Start with a finely chopped shallot in about a tablespoon of butter in a saucepan. The jury is still out on whether or not to make a roux for this sauce, so I’ll leave it up to you. If you like a thicker sauce, also add a tablespoon of flour to the shallot and butter and stir that around until it gets golden. Now add a splash of sherry and reduce it by half. Add a cup of cream (real cream, don’t chintz and go with milk. The resolution diet starts the next day.) Bring the cream just to a boil and then turn down your heat. Finally, crumble in a cup of blue cheese and whisk until it melts into the cream. Finish with salt, pepper and the juice of one lemon.

Enjoy your evening whatever you do- but if you can’t get a cab at 3:00 a.m., don’t say I didn’t warn you!

Happy 2014!

Sunday, 15 December 2013

Coquilles St Jacques

Are you ready for another one of my retro, oldie but goodie recipes? This is another one where there are dozens of variations, so experiment around with it until it's to your own liking, and then you'll have a treasured family recipe of your own! And because it's French, there seems to be a rivalry as to whether the a la Parisienne or the Provencal recipe is superior. I'm not sure which this one leans to, and I try to stay neutral in their culinary squabbles! And further to that, they would be appalled to know that I often serve this as a main with a rice pilaf and asparagus! But in fact, to stay true to the recipe, you would serve it as an appetizer, and in a shell shaped ovenproof dish. Since I've been breaking all the rules my whole life, I'll blaze my own trail here too and serve it as a main. Especially since I can't find my shell shaped dishes.

And this is another one of my recipes where we go in stages. First we are going to poach our scallops in a wine based bouillon. Then sauté our mushrooms and shallot. And then on to the sauce. At that point you would assemble in your shell shaped dishes and broil them for a minute or two just to brown the tops. So it's easy and fast and makes for a wonderful hot appetizer for special dinner parties.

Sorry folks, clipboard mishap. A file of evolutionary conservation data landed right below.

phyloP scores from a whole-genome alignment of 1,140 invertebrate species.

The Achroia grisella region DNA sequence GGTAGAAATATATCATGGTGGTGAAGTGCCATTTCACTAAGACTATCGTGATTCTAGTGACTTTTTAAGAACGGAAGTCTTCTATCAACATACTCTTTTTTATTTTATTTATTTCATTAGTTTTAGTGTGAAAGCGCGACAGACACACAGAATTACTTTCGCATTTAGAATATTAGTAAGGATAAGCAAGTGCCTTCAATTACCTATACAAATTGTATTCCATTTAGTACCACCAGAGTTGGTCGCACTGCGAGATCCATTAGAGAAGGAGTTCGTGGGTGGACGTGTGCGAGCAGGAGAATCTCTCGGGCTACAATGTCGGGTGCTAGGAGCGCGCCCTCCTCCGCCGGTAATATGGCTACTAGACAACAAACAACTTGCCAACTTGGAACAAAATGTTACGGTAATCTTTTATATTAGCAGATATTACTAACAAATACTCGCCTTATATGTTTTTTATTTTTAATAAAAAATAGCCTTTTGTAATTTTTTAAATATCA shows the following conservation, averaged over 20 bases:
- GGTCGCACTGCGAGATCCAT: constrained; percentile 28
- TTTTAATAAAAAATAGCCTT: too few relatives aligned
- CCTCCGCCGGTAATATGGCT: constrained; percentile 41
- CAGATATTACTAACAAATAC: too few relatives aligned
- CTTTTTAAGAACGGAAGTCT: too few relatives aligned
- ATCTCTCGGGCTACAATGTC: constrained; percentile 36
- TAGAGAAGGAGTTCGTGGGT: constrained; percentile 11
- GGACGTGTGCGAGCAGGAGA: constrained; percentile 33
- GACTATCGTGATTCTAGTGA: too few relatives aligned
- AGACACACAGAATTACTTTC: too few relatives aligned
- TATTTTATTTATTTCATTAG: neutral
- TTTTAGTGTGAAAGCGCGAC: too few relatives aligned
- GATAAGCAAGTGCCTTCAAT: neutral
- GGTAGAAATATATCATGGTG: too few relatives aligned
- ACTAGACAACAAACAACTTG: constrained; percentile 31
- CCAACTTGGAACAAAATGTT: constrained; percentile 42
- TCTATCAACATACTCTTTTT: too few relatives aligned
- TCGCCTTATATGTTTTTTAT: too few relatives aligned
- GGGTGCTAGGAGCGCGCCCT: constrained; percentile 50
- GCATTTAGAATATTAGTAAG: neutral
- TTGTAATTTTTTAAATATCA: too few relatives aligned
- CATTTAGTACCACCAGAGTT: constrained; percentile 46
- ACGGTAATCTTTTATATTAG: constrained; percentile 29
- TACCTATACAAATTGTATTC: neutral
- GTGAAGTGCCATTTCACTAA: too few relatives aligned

For the bouillon you'll need:
half an onion sliced
1 stalk of sliced celery
1 bay leaf
1/2 a lemon sliced
1 cup of white wine
about 10 or 12 peppercorns
1 pound of scallops, washed and dried, and remove that little muscle on the side of them. Cut them into bite size pieces if you get the jumbo size.

For the rest you'll need:
1/2 cup of butter
1 finely diced shallot
1 pound of sliced mushrooms
2 cloves of minced garlic
1 small sprig of fresh thyme, leaves removed
1/4 cup of flour
a pinch of salt
freshly ground pepper
1 cup of half and half cream
1 cup of grated gruyere cheese
a little splash more of white wine
chopped parsley (which you won't see in this photo since I forgot to get some)
1/2 cup of bread crumbs

Prepare your bouillon and let it come up to the simmer for a few minutes. Add your scallops. If you don't have enough liquid to cover the scallops, add a bit of water to cover. Let them simmer for 10 or 12 minutes until they are white. Remove the scallops and set aside. Strain the liquid through a sieve and reserve. You need 1/2 a cup of it.

Melt all but 2 tablespoons of your butter and add the shallot and let it soften. Add your garlic and let it sauté just for a minute or two and add your mushrooms and thyme. Saute until your mushrooms are golden brown. Take it off the heat and add the flour and stir it around for a minute and add that little splash of wine to deglaze your pan, scraping up all the bits on the pan. Put it back on the heat and whisk in the cream and let it thicken. Whisk in your reserved bouillon (1/2 a cup) and let it come up to the simmer. Remove from the heat and add half of your grated cheese. When it melts, gently fold your scallops in. Season with salt and pepper. Now here is where you would divide the mixture into your shell dishes set out on a cookie sheet. Melt your 2 tablespoons of butter and stir into your breadcrumbs. Sprinkle some of the breadcrumbs onto the top of each dish and then the remainder of your cheese. Put them under the broiler just for a few minutes (watch it like a hawk here!) until the cheese is melted and golden brown. Et Voila! Serve it up and enjoy my friends! This recipe is a dinosaur, just like me, but oh so delicious!